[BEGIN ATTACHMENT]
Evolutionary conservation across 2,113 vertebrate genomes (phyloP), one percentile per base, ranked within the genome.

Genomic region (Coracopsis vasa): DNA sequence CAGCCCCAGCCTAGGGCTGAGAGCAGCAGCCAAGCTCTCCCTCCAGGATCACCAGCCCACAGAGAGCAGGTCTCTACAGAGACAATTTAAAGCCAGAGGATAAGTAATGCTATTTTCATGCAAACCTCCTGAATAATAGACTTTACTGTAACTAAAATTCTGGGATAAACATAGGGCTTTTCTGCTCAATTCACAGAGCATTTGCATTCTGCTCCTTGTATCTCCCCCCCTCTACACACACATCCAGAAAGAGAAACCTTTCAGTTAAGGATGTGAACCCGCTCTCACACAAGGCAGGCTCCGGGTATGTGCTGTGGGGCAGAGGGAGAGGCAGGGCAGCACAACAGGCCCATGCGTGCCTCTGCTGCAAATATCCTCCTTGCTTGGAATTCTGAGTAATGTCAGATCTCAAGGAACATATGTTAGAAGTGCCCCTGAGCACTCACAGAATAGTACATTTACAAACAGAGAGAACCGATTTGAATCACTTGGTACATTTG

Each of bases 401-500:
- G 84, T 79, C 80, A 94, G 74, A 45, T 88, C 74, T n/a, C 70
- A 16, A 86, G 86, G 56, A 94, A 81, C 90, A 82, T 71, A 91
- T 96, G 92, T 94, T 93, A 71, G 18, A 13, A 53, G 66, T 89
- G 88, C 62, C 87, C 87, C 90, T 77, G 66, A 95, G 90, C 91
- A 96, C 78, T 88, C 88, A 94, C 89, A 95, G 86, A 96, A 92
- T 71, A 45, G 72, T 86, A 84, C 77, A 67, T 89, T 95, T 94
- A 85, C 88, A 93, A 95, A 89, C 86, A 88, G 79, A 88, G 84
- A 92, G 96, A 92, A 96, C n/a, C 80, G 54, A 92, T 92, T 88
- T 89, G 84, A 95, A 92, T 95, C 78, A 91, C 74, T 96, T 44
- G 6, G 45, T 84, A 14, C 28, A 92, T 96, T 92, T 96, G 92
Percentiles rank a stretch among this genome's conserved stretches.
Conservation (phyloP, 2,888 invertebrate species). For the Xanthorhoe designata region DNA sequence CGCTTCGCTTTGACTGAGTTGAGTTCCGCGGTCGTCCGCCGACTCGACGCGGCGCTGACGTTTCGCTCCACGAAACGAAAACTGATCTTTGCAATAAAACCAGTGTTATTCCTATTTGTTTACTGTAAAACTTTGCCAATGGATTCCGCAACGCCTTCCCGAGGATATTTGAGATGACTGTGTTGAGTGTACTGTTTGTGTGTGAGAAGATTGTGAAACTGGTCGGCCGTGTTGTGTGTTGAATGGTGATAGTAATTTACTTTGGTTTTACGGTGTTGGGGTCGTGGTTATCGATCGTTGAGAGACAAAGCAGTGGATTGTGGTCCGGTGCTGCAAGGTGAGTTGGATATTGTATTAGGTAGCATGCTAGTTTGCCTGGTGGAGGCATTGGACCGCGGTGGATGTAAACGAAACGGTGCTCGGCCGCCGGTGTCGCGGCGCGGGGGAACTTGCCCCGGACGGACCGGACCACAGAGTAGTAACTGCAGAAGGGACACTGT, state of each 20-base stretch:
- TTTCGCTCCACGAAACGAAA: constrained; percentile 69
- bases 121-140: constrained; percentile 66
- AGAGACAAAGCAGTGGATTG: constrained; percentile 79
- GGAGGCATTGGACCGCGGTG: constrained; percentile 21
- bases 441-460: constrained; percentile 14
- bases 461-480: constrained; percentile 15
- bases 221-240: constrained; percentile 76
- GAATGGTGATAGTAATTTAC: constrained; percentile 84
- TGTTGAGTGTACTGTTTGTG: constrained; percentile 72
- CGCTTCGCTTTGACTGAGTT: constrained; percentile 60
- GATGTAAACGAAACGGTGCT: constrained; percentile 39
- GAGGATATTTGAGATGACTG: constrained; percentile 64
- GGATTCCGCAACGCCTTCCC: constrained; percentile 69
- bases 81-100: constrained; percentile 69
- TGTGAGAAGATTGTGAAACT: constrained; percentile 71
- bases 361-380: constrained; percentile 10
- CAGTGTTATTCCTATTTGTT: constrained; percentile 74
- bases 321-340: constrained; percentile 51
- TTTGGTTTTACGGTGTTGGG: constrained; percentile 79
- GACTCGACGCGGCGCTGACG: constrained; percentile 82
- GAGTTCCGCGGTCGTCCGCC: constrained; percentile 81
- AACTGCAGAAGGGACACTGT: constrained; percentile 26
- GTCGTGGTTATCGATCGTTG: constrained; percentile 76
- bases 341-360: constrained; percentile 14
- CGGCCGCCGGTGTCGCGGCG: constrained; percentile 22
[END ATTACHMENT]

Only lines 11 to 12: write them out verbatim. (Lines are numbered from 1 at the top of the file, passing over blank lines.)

- A 92, G 96, A 92, A 96, C n/a, C 80, G 54, A 92, T 92, T 88
- T 89, G 84, A 95, A 92, T 95, C 78, A 91, C 74, T 96, T 44